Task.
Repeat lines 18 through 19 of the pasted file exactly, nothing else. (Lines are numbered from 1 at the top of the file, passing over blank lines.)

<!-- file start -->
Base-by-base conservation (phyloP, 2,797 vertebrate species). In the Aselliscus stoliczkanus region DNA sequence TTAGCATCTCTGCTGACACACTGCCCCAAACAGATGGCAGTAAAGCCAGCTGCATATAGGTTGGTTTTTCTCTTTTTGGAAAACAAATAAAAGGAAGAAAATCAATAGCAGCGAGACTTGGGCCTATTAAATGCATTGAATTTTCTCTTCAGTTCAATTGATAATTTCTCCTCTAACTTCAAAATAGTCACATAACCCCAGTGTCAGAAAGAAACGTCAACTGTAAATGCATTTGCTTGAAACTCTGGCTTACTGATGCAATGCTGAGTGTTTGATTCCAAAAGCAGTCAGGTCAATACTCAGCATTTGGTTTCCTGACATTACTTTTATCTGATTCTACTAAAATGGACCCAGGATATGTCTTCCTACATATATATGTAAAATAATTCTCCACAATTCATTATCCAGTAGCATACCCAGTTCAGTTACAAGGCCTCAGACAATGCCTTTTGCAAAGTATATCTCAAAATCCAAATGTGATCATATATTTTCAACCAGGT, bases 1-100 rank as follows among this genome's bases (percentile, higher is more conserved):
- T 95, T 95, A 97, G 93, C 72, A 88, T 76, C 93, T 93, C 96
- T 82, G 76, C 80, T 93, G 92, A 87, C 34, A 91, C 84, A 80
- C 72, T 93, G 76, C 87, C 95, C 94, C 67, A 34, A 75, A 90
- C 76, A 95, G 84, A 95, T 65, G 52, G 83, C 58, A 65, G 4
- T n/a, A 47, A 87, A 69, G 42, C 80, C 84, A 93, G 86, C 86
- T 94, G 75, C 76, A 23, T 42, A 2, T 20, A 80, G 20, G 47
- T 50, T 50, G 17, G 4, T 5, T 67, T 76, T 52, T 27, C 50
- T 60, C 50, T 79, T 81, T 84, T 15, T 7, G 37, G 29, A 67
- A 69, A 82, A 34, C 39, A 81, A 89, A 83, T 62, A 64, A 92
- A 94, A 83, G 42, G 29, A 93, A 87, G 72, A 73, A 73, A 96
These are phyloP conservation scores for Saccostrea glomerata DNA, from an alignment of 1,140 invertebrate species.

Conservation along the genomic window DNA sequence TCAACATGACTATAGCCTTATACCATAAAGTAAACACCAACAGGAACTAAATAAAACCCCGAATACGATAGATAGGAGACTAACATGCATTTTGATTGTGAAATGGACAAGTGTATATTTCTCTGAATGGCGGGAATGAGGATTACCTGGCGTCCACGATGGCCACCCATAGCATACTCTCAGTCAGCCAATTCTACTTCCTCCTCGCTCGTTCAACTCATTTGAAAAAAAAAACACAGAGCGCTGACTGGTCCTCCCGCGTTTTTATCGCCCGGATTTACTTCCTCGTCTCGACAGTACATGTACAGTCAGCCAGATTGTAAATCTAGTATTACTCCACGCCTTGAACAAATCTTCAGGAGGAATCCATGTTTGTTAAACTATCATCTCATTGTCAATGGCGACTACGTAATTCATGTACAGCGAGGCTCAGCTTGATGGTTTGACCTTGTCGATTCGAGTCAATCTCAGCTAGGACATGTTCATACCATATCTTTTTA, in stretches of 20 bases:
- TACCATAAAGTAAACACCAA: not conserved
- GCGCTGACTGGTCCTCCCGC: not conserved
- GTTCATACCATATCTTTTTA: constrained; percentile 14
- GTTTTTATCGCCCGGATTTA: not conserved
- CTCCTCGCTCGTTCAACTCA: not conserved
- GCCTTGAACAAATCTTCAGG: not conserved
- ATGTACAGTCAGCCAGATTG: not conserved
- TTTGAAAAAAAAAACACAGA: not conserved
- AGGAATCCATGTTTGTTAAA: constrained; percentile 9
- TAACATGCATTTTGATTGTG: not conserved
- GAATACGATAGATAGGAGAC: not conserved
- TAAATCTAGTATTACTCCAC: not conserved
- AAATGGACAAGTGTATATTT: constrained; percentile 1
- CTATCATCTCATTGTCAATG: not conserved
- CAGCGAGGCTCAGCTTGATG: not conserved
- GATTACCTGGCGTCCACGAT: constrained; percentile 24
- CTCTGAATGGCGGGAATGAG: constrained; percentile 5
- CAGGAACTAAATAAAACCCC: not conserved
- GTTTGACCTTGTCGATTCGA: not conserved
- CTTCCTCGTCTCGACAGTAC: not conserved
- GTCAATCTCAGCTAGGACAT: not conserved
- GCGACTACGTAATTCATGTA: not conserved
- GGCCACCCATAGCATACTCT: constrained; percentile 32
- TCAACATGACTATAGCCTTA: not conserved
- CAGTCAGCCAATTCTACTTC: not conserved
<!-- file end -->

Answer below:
- CTCCTCGCTCGTTCAACTCA: not conserved
- GCCTTGAACAAATCTTCAGG: not conserved